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Five years later: Santa Fe Families share how their lives have changed

May 18, 2023 marks five years since the Santa Fe shooting. Ten people were killed and 13 others injured on May 18, 2018. The accused gunman remains in a North Texas hospital declared incompetent to stand trial.

“My son is Aaron Kyle Mccleod – we lost him on May 18,” said Gayle McLeod, his mother.

“My daughter Kimberly was shot and killed in the school shooting,” said Rhonda Hart, her mother.

“My mother Cynthia was murdered that day,” said Joe Tisdale, her son.

“I was the officer that was working at Santa Fe when the shooting happened and obviously was shot in my arm,” said John Barnes, who survived the shooting.

“I was shot in the Santa Fe shooting,” said Flo Rice, who was a substitute teacher at Santa Fe High School. She was teaching basketball in the gym, when she heard the fire alarm.

Rice walked towards the exit with her students, not knowing she would be in the shooter’s path. Realizing she had been shot, Rice called her husband from the parking lot.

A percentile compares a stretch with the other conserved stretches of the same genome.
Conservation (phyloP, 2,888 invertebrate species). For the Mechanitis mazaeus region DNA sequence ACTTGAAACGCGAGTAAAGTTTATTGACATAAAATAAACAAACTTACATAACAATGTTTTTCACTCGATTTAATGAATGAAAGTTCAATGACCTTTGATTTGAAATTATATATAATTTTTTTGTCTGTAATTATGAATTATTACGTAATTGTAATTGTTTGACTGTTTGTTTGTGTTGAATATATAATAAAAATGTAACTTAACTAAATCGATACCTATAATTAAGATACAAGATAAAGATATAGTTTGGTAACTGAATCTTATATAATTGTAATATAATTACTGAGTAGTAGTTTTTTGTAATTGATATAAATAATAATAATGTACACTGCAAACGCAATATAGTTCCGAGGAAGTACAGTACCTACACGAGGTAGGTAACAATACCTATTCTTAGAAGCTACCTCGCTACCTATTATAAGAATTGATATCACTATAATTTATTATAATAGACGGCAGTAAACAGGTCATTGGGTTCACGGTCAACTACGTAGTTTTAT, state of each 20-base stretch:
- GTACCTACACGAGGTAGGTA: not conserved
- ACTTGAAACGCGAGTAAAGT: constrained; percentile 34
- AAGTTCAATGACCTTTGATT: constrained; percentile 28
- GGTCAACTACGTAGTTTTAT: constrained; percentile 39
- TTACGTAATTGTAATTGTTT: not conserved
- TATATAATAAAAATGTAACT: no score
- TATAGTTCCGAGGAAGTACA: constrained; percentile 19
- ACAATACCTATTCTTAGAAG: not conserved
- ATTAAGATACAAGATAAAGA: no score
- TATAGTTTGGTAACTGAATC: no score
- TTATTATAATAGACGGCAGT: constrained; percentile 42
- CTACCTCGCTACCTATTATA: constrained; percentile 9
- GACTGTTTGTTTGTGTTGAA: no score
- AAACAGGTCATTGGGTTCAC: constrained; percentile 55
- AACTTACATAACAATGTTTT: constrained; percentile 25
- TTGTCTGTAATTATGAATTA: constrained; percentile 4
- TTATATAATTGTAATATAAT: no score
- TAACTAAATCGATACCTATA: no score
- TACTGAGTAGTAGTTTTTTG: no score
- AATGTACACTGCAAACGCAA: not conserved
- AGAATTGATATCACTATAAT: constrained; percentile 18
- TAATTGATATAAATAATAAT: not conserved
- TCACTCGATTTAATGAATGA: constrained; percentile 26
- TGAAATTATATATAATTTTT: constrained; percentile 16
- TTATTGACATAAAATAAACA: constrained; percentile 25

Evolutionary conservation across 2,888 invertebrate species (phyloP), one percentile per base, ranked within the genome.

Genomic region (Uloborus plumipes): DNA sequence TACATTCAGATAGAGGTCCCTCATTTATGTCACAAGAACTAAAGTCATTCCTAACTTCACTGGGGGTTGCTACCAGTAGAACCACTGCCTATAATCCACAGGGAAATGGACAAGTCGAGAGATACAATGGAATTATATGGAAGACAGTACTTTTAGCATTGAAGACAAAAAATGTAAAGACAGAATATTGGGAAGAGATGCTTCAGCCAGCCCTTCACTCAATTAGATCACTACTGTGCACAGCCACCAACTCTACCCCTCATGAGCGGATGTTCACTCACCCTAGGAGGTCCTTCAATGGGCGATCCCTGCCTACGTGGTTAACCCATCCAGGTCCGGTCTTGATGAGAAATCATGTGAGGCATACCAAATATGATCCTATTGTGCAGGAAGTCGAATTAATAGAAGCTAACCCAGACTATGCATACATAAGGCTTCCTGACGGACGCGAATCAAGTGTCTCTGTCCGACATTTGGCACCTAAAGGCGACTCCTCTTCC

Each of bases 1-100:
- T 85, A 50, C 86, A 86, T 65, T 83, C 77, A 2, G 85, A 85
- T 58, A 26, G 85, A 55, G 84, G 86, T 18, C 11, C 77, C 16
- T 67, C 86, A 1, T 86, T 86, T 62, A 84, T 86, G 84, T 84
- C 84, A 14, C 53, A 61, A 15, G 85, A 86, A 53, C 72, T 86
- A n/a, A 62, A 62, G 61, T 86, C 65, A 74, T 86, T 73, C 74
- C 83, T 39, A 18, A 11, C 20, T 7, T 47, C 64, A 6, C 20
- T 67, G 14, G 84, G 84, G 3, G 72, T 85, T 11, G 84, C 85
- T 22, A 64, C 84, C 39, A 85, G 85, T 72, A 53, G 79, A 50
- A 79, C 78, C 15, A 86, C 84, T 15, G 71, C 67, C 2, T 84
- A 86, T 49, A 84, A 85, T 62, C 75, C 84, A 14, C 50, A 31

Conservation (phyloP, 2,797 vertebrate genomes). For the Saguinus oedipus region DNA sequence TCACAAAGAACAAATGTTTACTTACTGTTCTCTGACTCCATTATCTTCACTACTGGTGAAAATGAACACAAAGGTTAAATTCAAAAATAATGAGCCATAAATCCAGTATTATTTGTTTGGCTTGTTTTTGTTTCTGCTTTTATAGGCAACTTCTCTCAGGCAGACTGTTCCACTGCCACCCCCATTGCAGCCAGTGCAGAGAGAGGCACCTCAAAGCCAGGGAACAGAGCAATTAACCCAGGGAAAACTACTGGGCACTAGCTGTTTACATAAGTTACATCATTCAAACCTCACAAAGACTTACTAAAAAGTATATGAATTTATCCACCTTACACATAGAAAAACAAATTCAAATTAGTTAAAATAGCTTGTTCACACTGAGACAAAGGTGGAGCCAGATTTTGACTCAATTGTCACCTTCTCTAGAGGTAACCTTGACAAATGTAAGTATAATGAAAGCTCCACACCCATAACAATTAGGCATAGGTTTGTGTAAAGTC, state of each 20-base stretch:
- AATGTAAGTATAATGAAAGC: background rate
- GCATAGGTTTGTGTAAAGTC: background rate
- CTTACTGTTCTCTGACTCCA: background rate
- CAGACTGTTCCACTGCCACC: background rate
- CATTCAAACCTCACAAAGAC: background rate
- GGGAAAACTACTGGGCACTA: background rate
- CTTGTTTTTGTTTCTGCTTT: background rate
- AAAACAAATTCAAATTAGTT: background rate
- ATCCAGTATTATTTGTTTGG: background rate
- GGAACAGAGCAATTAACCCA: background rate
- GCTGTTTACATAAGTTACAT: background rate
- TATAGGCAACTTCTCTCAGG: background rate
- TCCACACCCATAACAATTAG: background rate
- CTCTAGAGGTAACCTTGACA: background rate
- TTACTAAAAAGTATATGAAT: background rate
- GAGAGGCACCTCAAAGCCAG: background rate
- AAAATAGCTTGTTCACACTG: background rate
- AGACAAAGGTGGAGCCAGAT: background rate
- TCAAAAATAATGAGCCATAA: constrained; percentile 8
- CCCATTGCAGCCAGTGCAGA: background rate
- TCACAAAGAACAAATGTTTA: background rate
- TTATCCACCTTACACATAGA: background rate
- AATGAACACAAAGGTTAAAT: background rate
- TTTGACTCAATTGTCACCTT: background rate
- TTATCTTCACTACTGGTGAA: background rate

“Flo has a lot of PTSD, I’ve just a little bit,” said Scot Rice, her husband. “If you go back to the school for an event, or for anything, you know, it’s like you relive it that moment.”

Since the shooting, the Rices have become advocates for school safety. They supported a bill Gov. Abbott signed to harden schools and better equip substitute teachers.

However, after Uvalde, the Texas House of Representatives Investigative Committee on the Robb Elementary School put out a report saying it hadn’t been enforced there.

“They stated the school said they would leave doors unlocked for the convenience of substitute teachers that did not have keys,” said Flo.

It’s not just broken promises these Santa Fe families have dealt with, but also a fight to get information. There was no third-party report done on the shooting. Leaving many families in the dark about what actually happened to their loved ones inside the school.

“We saw them take their first breaths, and we knew their Apgar score and their weights and their measurements, but we’re not allowed to know how they died,” said Hart.